The Daily Tar Heel

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Sunday March 26th

UNC's SPARK program helps support, connect women-identifying students of color

The adjustment to college is not always an easy one. 

But SPARK, a program designed for women-identifying undergraduate students of color, is working to make that transition a little bit easier. 

“A lot of times, students of color don't feel like they belong (at UNC) or have difficulty transitioning,” said Melissa Yu, leadership development graduate coordinator for Student Life & Leadership at the Carolina Union. “It’s important to have SPARK and find strength in community.” 

The organization is hosting its fifth annual retreat from Oct. 8 to 10 for first year and transfer students. The retreat will be held at YMCA Camp Weaver in Greensboro. 

Keoana Nettles, student leadership coordinator for SPARK, said retreat participants can expect to partake in activities from team building to leadership exercises. 

She added that attendees will also complete regular journal prompts to help them reflect on topics covered during the event. 

“We know what we cover at times can be viewed as heavy or sensitive topics for women of color,” Nettles said. “We want to make sure people know you’re not alone in your experiences. You have people here who can help you.” 

Nettles, who has been a member since 2018, said the the retreat attracts a greater number of participants each year and helps the organization grow.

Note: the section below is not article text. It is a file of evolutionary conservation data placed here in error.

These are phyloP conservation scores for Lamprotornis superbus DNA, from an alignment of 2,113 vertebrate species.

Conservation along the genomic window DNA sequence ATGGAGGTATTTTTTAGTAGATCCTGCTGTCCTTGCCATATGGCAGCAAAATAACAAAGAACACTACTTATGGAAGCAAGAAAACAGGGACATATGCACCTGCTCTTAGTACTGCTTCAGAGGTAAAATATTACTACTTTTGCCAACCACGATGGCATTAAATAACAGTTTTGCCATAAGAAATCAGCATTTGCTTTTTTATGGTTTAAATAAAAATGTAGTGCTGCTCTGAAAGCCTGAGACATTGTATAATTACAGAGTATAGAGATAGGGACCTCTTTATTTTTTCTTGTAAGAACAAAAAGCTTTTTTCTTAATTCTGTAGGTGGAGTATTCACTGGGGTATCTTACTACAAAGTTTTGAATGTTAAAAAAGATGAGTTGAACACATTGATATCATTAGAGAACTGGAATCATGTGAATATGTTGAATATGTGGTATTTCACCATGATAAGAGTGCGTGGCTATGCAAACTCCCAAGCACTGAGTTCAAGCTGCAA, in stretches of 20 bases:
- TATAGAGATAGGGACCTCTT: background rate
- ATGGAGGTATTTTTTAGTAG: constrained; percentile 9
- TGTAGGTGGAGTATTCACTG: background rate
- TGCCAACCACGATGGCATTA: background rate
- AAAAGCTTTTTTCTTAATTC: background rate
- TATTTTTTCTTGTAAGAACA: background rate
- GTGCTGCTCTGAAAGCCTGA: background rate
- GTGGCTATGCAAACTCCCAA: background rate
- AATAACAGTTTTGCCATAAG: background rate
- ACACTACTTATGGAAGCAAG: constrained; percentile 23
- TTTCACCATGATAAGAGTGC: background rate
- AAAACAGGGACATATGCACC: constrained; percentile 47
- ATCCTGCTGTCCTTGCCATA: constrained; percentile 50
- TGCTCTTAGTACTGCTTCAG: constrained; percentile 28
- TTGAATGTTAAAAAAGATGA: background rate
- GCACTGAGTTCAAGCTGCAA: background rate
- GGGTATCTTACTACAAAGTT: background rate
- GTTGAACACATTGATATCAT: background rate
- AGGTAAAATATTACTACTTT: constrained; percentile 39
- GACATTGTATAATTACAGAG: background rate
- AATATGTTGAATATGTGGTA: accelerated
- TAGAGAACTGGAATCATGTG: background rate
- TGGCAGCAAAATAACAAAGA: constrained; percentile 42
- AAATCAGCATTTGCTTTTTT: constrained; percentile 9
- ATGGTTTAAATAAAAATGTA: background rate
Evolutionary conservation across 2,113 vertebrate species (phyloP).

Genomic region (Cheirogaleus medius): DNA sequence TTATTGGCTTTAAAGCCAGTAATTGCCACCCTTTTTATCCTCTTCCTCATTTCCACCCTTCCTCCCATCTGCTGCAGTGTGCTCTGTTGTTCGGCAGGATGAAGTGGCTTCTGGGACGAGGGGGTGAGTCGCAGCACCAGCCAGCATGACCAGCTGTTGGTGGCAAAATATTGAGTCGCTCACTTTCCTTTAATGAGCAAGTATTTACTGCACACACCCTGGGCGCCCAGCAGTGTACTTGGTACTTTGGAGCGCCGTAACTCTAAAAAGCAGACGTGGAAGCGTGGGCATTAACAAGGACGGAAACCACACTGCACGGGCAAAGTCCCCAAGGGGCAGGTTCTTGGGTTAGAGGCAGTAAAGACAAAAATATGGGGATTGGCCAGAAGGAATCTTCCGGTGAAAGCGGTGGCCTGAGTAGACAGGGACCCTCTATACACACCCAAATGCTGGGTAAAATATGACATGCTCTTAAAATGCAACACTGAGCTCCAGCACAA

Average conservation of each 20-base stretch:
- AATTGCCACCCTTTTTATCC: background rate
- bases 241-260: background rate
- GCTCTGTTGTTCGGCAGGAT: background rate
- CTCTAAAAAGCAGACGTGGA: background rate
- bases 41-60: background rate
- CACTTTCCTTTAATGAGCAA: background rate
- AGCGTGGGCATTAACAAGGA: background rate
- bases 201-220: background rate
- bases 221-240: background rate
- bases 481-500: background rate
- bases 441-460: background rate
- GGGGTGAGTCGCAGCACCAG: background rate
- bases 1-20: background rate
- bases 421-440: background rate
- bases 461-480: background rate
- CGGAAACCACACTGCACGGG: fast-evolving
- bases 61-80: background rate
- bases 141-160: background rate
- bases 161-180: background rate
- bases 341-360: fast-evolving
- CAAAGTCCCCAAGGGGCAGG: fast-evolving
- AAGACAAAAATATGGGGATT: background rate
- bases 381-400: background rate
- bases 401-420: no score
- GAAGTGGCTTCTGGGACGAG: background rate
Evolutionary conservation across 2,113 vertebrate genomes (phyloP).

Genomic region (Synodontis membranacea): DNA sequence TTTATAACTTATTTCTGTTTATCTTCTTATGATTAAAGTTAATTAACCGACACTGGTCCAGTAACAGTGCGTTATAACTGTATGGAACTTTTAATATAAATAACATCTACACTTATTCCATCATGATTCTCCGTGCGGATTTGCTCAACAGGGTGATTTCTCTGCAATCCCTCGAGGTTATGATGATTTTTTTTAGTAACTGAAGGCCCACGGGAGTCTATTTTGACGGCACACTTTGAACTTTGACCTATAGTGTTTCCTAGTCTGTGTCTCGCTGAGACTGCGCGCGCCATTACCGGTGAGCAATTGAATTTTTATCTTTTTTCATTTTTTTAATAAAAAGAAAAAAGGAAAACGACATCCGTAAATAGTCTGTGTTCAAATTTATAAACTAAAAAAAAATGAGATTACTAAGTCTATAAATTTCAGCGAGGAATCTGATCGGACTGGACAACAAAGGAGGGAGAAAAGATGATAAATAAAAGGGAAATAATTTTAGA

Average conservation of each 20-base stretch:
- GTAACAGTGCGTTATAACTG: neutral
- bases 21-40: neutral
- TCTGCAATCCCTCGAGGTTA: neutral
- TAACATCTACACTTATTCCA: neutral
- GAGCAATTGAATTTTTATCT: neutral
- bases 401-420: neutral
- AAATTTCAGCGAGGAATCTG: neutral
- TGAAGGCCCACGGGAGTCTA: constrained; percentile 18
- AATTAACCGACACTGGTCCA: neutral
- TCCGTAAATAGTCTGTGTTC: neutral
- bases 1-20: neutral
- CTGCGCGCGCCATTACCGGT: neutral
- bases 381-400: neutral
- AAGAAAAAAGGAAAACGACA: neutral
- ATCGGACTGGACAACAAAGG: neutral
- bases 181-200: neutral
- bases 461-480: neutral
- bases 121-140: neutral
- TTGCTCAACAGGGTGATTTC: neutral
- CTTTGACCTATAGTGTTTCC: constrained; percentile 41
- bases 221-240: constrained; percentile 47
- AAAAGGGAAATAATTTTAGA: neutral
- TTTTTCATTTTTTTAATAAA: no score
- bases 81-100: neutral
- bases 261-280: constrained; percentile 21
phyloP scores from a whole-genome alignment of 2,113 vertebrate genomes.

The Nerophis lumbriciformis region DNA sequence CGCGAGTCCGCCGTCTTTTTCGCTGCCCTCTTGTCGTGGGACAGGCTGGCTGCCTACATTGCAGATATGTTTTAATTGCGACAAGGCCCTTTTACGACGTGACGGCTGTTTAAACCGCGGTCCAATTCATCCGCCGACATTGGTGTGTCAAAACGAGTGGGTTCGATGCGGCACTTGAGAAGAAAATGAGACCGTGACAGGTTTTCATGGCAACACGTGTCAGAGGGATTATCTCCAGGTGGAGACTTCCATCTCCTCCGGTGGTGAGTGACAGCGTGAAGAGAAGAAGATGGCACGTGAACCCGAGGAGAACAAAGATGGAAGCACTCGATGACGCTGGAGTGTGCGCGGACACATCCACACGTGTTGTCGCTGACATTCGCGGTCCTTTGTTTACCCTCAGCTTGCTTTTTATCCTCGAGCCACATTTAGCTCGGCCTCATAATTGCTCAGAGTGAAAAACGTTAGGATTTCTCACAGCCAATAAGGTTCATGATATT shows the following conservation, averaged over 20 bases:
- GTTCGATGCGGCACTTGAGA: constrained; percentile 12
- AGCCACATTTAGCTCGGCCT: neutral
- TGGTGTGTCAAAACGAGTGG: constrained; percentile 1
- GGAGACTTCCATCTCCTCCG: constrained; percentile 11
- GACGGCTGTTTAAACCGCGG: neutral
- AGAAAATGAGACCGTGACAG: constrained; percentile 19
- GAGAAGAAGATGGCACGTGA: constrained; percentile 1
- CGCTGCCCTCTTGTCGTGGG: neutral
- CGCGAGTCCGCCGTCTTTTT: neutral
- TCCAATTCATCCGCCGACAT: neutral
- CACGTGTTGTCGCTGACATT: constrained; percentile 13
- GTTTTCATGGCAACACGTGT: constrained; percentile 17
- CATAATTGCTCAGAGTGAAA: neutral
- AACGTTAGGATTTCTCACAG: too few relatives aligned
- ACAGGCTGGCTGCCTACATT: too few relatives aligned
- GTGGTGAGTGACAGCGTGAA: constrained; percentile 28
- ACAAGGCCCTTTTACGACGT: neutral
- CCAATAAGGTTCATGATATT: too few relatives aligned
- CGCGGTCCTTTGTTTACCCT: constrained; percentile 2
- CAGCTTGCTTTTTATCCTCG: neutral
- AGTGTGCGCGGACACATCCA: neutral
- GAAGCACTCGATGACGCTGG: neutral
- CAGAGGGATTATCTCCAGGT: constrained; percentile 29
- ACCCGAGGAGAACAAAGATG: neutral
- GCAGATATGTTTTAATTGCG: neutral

But the event’s success is not only measured in numbers. Brian Lackman, associate director of Student Life & Leadership,said in an email that the event’s progress has also been evidenced by the meaningful relationships built by attendees. 

“It is critical that we provide intentional opportunities for female-identified women of color to create community together,” Lackman said. “This provides space for students to engage in relationships that can support their development and create a community that can enable them to thrive on campus.”

But SPARK isn't just about a first-year retreat; the group offers focused-based cohorts with blocs of members organized by academic year. 

“It starts off with this really rich environment to build community,” Yu said. “Throughout the other years, we do smaller events for participants. In the spring, we’re planning a little leadership development for all members of SPARK, regardless of what cohort they are in.” 

Nettles said another major focus of the program is career development, hosting professional networking events and encouraging its members to pursue internship opportunities. 

“A lot of professionals within UNC and the community come and speak to the participants and give them advice,” Nettles said. “People find mentors. They end up finding jobs from these people. That’s one of the really big things we like doing.” 

Nettles said the program also hosts events that include Friendsgiving, movie nights and community service. She added these events are open to everyone.  

Yu she encourages those interested in SPARK to attend its events and upcoming information session on Sept. 9 from 5 p.m. to 6 p.m., with both in-person and virtual attendance options available. 

Applications for the October retreat will open on Heel Life following the Sept. 9 information session and close on Sept. 16. 

As for the retreat, Nettles said she hopes it pushes students to continue with the program beyond their first year. 

“The main benefit for me is the woman SPARK has made me and the potential SPARK saw in me,” Nettles said. “My freshman year in Carolina was really hard because it was a really big culture shock. SPARK welcomed me with open arms. They never let me go.” 

For more information, visit SPARK’s Instagram page


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